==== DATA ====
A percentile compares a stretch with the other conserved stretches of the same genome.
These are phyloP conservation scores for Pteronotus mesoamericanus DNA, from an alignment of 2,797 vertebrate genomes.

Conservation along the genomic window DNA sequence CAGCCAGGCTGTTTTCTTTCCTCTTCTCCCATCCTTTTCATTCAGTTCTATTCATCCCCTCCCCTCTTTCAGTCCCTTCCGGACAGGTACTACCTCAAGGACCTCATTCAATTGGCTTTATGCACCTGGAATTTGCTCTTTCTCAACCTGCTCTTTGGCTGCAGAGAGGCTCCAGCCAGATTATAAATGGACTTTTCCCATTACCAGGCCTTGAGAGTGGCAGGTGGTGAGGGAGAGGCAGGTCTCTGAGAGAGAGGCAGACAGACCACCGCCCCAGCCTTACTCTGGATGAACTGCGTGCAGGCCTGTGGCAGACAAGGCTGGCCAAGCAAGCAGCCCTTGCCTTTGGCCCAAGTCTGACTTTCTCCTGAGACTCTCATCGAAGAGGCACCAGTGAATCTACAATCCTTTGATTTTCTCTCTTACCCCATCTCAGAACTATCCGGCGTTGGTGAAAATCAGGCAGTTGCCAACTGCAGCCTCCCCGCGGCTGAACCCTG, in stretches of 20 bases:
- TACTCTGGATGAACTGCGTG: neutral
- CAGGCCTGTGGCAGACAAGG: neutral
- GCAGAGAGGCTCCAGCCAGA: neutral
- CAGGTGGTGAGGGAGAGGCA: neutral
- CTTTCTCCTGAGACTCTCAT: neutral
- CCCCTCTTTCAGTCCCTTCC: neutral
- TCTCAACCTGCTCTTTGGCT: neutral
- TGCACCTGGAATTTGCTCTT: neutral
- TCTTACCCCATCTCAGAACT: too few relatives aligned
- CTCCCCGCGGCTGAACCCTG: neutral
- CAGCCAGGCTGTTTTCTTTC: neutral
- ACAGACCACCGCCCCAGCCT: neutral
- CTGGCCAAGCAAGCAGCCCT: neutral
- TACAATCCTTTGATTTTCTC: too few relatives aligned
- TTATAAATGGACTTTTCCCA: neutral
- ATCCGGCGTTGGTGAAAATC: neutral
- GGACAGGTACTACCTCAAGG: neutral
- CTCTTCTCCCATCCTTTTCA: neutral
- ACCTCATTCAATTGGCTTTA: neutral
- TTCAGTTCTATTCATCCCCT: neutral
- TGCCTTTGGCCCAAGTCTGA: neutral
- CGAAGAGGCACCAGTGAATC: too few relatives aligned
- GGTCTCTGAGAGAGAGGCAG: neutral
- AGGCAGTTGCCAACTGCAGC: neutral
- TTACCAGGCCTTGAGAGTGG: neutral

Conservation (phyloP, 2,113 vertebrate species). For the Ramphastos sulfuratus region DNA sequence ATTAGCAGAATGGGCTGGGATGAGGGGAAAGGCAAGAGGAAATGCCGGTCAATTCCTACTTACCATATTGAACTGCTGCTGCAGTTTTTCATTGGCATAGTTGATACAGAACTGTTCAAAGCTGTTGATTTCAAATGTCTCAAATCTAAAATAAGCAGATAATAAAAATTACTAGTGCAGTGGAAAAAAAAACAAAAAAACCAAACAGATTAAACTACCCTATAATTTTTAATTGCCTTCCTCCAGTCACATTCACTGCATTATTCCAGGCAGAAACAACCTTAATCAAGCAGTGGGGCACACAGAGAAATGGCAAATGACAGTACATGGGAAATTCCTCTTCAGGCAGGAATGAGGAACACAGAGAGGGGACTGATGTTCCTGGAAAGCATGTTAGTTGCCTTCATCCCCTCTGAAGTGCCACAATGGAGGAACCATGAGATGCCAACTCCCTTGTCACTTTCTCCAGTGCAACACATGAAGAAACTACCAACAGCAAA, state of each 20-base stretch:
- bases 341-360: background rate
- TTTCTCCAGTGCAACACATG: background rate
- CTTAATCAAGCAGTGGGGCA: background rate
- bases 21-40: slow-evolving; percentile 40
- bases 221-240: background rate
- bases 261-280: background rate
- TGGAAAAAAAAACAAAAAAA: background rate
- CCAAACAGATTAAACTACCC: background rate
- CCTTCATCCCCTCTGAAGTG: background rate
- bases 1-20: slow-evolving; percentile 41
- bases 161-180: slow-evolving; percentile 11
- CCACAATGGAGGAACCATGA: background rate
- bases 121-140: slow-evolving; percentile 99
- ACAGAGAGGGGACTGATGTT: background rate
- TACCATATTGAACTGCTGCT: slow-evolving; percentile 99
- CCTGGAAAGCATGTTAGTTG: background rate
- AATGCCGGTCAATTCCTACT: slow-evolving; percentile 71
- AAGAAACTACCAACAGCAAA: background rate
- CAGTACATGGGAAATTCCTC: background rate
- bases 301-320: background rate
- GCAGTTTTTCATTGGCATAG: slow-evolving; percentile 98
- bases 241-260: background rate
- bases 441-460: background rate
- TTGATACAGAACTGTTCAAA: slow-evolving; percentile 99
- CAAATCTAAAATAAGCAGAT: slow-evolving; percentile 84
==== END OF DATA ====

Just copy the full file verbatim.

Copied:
A percentile compares a stretch with the other conserved stretches of the same genome.
These are phyloP conservation scores for Pteronotus mesoamericanus DNA, from an alignment of 2,797 vertebrate genomes.

Conservation along the genomic window DNA sequence CAGCCAGGCTGTTTTCTTTCCTCTTCTCCCATCCTTTTCATTCAGTTCTATTCATCCCCTCCCCTCTTTCAGTCCCTTCCGGACAGGTACTACCTCAAGGACCTCATTCAATTGGCTTTATGCACCTGGAATTTGCTCTTTCTCAACCTGCTCTTTGGCTGCAGAGAGGCTCCAGCCAGATTATAAATGGACTTTTCCCATTACCAGGCCTTGAGAGTGGCAGGTGGTGAGGGAGAGGCAGGTCTCTGAGAGAGAGGCAGACAGACCACCGCCCCAGCCTTACTCTGGATGAACTGCGTGCAGGCCTGTGGCAGACAAGGCTGGCCAAGCAAGCAGCCCTTGCCTTTGGCCCAAGTCTGACTTTCTCCTGAGACTCTCATCGAAGAGGCACCAGTGAATCTACAATCCTTTGATTTTCTCTCTTACCCCATCTCAGAACTATCCGGCGTTGGTGAAAATCAGGCAGTTGCCAACTGCAGCCTCCCCGCGGCTGAACCCTG, in stretches of 20 bases:
- TACTCTGGATGAACTGCGTG: neutral
- CAGGCCTGTGGCAGACAAGG: neutral
- GCAGAGAGGCTCCAGCCAGA: neutral
- CAGGTGGTGAGGGAGAGGCA: neutral
- CTTTCTCCTGAGACTCTCAT: neutral
- CCCCTCTTTCAGTCCCTTCC: neutral
- TCTCAACCTGCTCTTTGGCT: neutral
- TGCACCTGGAATTTGCTCTT: neutral
- TCTTACCCCATCTCAGAACT: too few relatives aligned
- CTCCCCGCGGCTGAACCCTG: neutral
- CAGCCAGGCTGTTTTCTTTC: neutral
- ACAGACCACCGCCCCAGCCT: neutral
- CTGGCCAAGCAAGCAGCCCT: neutral
- TACAATCCTTTGATTTTCTC: too few relatives aligned
- TTATAAATGGACTTTTCCCA: neutral
- ATCCGGCGTTGGTGAAAATC: neutral
- GGACAGGTACTACCTCAAGG: neutral
- CTCTTCTCCCATCCTTTTCA: neutral
- ACCTCATTCAATTGGCTTTA: neutral
- TTCAGTTCTATTCATCCCCT: neutral
- TGCCTTTGGCCCAAGTCTGA: neutral
- CGAAGAGGCACCAGTGAATC: too few relatives aligned
- GGTCTCTGAGAGAGAGGCAG: neutral
- AGGCAGTTGCCAACTGCAGC: neutral
- TTACCAGGCCTTGAGAGTGG: neutral

Conservation (phyloP, 2,113 vertebrate species). For the Ramphastos sulfuratus region DNA sequence ATTAGCAGAATGGGCTGGGATGAGGGGAAAGGCAAGAGGAAATGCCGGTCAATTCCTACTTACCATATTGAACTGCTGCTGCAGTTTTTCATTGGCATAGTTGATACAGAACTGTTCAAAGCTGTTGATTTCAAATGTCTCAAATCTAAAATAAGCAGATAATAAAAATTACTAGTGCAGTGGAAAAAAAAACAAAAAAACCAAACAGATTAAACTACCCTATAATTTTTAATTGCCTTCCTCCAGTCACATTCACTGCATTATTCCAGGCAGAAACAACCTTAATCAAGCAGTGGGGCACACAGAGAAATGGCAAATGACAGTACATGGGAAATTCCTCTTCAGGCAGGAATGAGGAACACAGAGAGGGGACTGATGTTCCTGGAAAGCATGTTAGTTGCCTTCATCCCCTCTGAAGTGCCACAATGGAGGAACCATGAGATGCCAACTCCCTTGTCACTTTCTCCAGTGCAACACATGAAGAAACTACCAACAGCAAA, state of each 20-base stretch:
- bases 341-360: background rate
- TTTCTCCAGTGCAACACATG: background rate
- CTTAATCAAGCAGTGGGGCA: background rate
- bases 21-40: slow-evolving; percentile 40
- bases 221-240: background rate
- bases 261-280: background rate
- TGGAAAAAAAAACAAAAAAA: background rate
- CCAAACAGATTAAACTACCC: background rate
- CCTTCATCCCCTCTGAAGTG: background rate
- bases 1-20: slow-evolving; percentile 41
- bases 161-180: slow-evolving; percentile 11
- CCACAATGGAGGAACCATGA: background rate
- bases 121-140: slow-evolving; percentile 99
- ACAGAGAGGGGACTGATGTT: background rate
- TACCATATTGAACTGCTGCT: slow-evolving; percentile 99
- CCTGGAAAGCATGTTAGTTG: background rate
- AATGCCGGTCAATTCCTACT: slow-evolving; percentile 71
- AAGAAACTACCAACAGCAAA: background rate
- CAGTACATGGGAAATTCCTC: background rate
- bases 301-320: background rate
- GCAGTTTTTCATTGGCATAG: slow-evolving; percentile 98
- bases 241-260: background rate
- bases 441-460: background rate
- TTGATACAGAACTGTTCAAA: slow-evolving; percentile 99
- CAAATCTAAAATAAGCAGAT: slow-evolving; percentile 84